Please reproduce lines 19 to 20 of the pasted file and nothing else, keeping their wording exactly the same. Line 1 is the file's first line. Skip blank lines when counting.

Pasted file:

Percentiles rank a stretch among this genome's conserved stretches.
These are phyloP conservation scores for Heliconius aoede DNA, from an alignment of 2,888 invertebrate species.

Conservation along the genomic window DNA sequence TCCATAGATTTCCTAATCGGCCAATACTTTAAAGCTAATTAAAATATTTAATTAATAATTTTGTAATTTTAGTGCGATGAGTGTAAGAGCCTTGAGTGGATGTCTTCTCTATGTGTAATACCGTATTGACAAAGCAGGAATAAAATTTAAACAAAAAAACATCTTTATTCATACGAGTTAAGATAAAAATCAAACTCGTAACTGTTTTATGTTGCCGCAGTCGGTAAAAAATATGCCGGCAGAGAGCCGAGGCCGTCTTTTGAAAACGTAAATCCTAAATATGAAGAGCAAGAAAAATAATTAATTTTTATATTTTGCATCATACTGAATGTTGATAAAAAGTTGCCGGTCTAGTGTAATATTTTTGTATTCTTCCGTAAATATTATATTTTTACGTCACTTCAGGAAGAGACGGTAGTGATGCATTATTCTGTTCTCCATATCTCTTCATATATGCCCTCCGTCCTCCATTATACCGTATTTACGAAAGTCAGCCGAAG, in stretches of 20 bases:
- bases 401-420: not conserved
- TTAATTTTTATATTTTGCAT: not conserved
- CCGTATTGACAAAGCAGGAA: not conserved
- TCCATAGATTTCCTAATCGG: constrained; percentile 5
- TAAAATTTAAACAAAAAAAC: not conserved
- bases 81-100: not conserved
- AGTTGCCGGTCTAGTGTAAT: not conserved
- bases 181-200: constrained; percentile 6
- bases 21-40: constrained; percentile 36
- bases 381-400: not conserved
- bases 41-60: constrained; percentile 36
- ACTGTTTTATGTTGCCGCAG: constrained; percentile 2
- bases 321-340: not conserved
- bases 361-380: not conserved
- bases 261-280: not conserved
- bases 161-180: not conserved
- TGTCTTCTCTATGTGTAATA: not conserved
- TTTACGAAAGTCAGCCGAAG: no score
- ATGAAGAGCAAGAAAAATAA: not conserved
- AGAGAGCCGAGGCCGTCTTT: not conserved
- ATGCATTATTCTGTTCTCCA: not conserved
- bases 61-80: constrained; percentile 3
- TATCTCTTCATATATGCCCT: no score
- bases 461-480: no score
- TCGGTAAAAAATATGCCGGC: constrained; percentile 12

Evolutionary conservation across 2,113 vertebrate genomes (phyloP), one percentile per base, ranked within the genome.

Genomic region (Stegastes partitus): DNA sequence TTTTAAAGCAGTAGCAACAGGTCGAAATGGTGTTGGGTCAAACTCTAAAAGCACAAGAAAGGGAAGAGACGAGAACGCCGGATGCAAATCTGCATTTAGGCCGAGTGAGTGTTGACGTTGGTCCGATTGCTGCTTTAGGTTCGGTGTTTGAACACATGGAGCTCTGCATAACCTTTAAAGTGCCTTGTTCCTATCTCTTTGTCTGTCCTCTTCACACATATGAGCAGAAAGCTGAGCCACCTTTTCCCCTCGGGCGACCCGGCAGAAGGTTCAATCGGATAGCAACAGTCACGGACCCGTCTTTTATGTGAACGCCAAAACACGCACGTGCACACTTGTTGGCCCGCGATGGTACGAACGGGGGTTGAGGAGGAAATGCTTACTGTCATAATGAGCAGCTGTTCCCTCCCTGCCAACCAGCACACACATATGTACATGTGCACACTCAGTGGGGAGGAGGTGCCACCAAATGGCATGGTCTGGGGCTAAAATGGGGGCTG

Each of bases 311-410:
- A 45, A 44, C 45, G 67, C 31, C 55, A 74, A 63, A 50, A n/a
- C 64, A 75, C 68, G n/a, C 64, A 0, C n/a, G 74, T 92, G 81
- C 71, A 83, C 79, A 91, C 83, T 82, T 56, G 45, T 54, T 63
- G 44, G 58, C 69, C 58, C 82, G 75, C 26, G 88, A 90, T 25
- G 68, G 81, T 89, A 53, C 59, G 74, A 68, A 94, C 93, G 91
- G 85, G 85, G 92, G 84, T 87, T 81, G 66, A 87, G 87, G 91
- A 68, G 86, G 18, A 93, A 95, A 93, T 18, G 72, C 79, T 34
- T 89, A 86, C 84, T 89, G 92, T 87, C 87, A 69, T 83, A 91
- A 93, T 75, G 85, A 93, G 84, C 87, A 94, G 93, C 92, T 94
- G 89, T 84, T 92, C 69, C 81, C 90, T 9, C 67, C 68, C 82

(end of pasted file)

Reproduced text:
- bases 161-180: not conserved
- TGTCTTCTCTATGTGTAATA: not conserved